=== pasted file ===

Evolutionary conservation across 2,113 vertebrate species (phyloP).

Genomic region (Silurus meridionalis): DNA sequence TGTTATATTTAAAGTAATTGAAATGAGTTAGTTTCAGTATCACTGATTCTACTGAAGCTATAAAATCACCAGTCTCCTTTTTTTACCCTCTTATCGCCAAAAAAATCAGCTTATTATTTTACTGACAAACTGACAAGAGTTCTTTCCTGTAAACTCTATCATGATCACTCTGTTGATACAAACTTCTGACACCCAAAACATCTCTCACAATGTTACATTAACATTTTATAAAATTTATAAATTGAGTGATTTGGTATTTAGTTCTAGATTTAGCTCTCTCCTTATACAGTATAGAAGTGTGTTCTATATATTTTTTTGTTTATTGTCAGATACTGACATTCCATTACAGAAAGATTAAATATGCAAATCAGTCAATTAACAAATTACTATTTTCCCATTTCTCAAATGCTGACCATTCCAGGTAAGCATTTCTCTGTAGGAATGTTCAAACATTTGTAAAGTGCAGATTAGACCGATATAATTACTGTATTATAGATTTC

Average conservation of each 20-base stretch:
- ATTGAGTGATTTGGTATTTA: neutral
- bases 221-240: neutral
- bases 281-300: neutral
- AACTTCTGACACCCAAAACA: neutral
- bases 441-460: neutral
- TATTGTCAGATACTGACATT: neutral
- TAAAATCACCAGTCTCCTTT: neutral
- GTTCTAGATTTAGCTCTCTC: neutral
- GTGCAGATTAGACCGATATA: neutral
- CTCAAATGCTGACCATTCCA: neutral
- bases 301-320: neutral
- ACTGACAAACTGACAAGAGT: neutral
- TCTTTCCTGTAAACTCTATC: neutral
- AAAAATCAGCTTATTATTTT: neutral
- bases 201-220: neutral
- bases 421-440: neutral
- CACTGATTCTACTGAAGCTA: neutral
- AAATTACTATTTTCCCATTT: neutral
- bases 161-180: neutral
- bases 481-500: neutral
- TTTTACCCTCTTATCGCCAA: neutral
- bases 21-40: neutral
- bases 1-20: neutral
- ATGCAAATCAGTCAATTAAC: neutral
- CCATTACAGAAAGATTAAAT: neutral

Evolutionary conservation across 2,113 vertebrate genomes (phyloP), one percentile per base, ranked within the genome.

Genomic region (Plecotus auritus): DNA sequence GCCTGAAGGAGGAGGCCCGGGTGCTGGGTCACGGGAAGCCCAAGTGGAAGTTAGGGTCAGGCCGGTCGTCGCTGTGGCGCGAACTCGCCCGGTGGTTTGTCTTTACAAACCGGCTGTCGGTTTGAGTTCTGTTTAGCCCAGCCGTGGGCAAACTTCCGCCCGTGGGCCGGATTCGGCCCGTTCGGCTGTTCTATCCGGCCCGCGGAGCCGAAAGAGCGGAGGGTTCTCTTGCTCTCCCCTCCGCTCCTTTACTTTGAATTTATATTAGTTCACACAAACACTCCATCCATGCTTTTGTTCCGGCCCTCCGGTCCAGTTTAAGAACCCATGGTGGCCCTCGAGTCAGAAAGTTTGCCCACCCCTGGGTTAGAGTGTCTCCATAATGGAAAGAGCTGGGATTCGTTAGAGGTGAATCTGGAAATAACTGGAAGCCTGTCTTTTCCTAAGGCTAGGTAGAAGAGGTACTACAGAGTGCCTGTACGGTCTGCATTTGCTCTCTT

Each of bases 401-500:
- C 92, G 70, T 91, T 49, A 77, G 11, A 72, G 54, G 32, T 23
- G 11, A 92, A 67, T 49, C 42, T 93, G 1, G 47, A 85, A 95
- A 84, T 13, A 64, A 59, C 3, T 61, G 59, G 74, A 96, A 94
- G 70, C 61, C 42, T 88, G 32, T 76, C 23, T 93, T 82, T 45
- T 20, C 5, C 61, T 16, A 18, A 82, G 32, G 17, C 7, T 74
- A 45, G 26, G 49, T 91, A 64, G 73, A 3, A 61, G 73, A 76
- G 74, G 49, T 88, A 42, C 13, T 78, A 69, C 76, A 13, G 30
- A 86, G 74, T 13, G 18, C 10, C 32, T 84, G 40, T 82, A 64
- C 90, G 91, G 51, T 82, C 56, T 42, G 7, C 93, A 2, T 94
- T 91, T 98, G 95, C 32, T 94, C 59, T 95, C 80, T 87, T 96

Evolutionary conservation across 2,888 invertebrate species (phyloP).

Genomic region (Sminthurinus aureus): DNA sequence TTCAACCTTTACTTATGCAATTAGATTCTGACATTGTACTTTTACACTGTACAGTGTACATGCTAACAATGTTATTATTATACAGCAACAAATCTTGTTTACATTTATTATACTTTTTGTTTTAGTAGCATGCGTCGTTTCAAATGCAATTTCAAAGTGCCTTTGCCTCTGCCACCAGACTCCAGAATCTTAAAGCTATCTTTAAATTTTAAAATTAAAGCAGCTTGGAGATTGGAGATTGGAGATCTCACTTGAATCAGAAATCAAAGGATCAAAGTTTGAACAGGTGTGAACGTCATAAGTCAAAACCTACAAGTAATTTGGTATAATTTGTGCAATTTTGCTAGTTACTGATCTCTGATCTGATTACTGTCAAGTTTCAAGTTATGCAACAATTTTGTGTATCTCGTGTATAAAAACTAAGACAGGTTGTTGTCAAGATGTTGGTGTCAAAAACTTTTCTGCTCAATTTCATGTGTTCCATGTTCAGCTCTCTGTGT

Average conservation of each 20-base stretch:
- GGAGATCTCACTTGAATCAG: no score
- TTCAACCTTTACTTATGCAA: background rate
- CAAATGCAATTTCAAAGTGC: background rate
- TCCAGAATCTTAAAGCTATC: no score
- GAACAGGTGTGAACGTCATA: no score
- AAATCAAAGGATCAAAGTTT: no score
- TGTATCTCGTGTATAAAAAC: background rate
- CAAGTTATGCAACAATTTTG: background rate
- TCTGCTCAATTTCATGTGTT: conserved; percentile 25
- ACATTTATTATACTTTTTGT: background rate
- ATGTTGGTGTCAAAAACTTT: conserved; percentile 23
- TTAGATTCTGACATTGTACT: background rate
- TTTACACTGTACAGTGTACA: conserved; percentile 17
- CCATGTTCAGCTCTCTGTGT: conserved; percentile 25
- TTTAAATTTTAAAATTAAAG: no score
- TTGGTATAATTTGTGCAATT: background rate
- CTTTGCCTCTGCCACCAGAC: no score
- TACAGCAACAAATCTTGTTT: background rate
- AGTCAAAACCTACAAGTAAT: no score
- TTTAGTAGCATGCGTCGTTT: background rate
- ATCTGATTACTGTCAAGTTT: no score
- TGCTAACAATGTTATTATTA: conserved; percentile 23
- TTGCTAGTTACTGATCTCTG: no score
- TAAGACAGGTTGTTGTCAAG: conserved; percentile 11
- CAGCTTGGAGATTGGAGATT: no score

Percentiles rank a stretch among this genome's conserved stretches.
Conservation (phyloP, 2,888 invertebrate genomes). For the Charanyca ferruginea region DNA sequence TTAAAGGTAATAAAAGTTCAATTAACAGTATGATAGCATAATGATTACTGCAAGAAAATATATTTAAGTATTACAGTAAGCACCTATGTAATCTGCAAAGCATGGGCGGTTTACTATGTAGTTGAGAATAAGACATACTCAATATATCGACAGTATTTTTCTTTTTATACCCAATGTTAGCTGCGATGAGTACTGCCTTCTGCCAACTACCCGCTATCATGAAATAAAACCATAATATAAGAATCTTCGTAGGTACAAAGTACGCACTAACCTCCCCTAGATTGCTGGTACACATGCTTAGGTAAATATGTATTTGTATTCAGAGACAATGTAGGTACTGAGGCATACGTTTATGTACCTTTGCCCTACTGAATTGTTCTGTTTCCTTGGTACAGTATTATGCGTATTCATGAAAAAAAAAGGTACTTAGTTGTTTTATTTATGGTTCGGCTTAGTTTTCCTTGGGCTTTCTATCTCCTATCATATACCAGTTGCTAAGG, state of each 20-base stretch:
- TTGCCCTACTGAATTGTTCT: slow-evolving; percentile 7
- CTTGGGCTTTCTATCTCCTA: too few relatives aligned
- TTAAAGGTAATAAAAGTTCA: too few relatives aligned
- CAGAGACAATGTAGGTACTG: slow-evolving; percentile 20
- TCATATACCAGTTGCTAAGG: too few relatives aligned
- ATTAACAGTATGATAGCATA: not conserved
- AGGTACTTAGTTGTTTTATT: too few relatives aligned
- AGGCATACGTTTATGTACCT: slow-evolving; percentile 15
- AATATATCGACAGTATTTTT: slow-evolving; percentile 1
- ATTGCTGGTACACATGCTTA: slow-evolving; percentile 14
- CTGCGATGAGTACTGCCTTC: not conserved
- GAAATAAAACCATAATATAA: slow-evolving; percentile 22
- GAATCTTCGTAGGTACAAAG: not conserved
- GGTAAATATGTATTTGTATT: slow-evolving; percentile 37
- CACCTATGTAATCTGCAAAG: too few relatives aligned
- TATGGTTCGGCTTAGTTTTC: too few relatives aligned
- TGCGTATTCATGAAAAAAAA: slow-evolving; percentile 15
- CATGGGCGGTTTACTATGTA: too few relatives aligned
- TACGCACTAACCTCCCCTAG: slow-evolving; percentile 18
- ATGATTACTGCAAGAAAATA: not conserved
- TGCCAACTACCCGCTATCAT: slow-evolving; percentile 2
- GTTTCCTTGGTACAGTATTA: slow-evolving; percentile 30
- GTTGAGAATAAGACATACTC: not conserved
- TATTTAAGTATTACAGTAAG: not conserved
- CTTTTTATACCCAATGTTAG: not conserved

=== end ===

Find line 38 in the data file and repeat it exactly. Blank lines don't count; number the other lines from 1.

- G 74, G 49, T 88, A 42, C 13, T 78, A 69, C 76, A 13, G 30